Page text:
“Movement inevitably triumphs over immobility, open and self-conscious baseness over hidden and unconscious baseness, greed over self-indulgence, the avowedly restless and versatile self-interest of enlightenment over the parochial, worldly-wise, artless, lazy and deluded self-interest of superstition, just as money must triumph over other forms of private property”

For Hardt (and similarly for Toni Negri, writing elsewhere in this collection) in the post-Fordist/post-industrial economy, the new dominant form of property is now immaterial or biopolitical, that is the forms that property as a dominant entity in the late twentieth and twenty-first century take are as ideas, images, knowledge, brands, relationships, affects and so on – information in a broad sense.

Hardt stresses that his periodisation should be seen as a qualitative dominance of one form of property, not necessarily of which form constitutes the quantitatively largest share of the economy in a given era; mobile property as expressed through the industrial revolution becomes dominant while agriculture, as representative of immobile property and rent, still makes up the largest fraction of the economy, for example. Similarly, that immaterial production is now the dominant form should not be taken to ignore the fact that most people globally are still employed in material production.

As Andre Gorz described in his book The Immaterial, however, it is the immaterial part of production which has become the key from the point of view of globalised capital:

“The major part of profits is achieved on the basis of the intangible dimension of commodities. Their ‘materialization becomes secondary from the economic point of view.’ Companies engaged in material production are relegated to the status of vassals of those firms whose production and capital are essentially immaterial.” – Gorz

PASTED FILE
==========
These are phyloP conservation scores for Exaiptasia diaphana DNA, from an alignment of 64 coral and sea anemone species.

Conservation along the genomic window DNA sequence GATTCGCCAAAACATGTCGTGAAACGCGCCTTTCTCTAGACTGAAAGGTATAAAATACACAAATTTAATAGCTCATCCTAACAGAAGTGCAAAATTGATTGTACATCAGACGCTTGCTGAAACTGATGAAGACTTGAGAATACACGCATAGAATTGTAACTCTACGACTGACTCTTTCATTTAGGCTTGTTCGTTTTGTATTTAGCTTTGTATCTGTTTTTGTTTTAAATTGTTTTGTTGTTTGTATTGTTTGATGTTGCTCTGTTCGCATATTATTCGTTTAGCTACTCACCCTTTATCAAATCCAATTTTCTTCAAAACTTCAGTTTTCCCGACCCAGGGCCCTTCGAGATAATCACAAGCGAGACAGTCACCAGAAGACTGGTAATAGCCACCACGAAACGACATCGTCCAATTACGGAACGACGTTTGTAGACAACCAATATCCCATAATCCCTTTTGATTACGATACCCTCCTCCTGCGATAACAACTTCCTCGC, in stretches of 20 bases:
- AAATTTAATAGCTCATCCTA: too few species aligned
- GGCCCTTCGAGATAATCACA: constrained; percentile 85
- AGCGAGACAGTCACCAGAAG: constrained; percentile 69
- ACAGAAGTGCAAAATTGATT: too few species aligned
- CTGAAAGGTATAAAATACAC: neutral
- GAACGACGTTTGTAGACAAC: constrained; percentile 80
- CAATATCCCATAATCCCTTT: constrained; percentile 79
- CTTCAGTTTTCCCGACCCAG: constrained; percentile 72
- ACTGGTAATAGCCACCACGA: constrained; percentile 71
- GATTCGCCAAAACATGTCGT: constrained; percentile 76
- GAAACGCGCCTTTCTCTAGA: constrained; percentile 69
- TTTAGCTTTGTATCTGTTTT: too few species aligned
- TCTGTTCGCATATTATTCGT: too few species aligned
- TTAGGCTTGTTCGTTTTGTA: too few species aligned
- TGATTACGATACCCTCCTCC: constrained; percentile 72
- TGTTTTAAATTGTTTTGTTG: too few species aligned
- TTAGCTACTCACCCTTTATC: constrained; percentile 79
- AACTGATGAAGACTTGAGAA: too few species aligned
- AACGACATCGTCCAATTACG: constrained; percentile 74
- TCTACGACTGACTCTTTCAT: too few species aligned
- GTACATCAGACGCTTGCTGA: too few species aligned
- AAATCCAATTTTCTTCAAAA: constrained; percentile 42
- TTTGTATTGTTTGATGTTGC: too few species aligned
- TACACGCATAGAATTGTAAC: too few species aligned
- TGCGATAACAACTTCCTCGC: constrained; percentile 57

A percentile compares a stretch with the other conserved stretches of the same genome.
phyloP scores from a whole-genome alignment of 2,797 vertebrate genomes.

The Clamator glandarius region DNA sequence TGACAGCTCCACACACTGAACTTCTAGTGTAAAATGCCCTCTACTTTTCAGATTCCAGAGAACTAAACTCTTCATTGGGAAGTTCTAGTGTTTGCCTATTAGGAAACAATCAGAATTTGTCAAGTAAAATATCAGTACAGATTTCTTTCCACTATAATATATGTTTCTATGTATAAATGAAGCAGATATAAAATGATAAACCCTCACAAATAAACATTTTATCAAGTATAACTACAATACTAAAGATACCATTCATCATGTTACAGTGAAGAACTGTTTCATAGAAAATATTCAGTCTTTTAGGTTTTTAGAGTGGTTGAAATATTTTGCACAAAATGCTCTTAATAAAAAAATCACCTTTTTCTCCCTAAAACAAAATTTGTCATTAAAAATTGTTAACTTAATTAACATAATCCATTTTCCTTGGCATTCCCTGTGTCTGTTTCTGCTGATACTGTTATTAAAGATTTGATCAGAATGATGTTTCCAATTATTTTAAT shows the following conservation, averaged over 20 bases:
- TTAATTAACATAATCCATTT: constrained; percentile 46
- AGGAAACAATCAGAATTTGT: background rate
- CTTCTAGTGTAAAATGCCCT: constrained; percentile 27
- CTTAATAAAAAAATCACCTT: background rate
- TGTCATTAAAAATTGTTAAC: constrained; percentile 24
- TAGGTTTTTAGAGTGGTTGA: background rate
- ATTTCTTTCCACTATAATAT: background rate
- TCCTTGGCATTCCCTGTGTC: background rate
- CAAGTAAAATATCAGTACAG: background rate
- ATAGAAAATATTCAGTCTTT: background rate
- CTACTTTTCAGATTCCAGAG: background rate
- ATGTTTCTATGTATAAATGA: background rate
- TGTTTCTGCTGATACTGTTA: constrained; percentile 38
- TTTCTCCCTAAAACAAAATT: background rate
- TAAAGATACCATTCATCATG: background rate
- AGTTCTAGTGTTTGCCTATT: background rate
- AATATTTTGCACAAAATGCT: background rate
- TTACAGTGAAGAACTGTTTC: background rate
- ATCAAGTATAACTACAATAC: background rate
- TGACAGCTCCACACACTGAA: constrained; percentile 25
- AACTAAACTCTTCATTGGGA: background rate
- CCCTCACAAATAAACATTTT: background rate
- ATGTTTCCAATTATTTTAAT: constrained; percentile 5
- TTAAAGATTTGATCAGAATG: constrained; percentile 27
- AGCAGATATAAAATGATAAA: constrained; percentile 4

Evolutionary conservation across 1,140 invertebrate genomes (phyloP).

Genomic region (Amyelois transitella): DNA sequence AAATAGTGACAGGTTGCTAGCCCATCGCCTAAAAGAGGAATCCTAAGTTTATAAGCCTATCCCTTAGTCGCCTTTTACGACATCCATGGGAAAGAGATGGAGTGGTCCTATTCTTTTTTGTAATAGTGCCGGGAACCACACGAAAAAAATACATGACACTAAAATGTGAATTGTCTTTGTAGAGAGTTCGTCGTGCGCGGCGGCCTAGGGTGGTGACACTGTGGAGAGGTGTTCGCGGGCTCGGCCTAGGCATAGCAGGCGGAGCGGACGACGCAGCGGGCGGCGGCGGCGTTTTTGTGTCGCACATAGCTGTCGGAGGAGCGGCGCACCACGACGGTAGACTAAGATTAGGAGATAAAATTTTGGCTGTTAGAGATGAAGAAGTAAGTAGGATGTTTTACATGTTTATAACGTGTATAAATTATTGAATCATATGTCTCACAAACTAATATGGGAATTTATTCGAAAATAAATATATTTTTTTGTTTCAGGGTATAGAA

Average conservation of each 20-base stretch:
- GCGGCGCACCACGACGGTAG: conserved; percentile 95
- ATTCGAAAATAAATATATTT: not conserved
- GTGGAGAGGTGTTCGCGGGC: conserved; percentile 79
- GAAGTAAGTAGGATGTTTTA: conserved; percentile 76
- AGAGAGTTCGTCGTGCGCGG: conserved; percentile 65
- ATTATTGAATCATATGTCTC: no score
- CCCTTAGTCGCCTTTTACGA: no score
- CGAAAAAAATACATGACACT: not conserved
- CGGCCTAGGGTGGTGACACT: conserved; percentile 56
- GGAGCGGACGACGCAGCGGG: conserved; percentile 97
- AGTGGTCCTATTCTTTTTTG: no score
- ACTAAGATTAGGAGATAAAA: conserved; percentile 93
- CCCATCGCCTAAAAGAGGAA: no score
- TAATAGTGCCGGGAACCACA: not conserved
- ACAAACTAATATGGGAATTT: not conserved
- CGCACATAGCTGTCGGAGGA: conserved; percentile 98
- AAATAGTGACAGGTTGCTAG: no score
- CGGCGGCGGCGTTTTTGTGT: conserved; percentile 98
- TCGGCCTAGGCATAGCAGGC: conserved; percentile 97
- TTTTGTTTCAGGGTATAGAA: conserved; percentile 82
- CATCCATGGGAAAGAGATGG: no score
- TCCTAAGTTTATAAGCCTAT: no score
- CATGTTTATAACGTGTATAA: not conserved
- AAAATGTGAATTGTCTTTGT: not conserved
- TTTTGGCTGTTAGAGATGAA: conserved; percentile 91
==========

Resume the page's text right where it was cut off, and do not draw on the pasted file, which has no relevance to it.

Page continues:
In the new economy, what becomes most important for companies is to be able to monetise the experiential knowledge of their employees, not just their formal knowledge and labour time. That is, what makes the most profits are the marketing strategies, the branding, the design and research that goes into production, and these aspects are not ones which can be simply reduced to a quantity of labour time; they require alternately moments of creativity which themselves rely on the whole lived experience of the employee. From this we see the development of flexible working for these roles in production, increasing self-employment, consultancy and so on which begin to break the distinction between work and life in the post-Fordist economy.

On the other side, even where material production is still concerned we see a number of changes . Increasingly companies choose to rent fixed capital (buildings, equipment etc.) instead of owning them directly. We see an increase in outsourcing and the employment of workers on temporary contracts etc. The logic of immateriality seeps out of the direct situations in which it first occurs and affects production across the board. Immateriality becomes the dominant form of property and production within the economy as a whole. (I would see also at this point the work of, for example, Christian Marazzi on the de-coupling of immaterial and material capital in the context of the increasing power of finance and the financialistion of the economy that accompanies globalisation and post-Fordism.)

Returning to the work at hand, this change in the form of dominance in property opens up new opportunities for the idea of communism, Hardt tells us. Considering communism as the idea that against both private and public property all should be held in common, we are informed that immaterial property is both particularly amenable to common (or non) ownership (there is no issue of scarcity and temporal control over ideas or information, whereas such considerations do have to be handled for material property) and also already (or in some cases still) held in that form.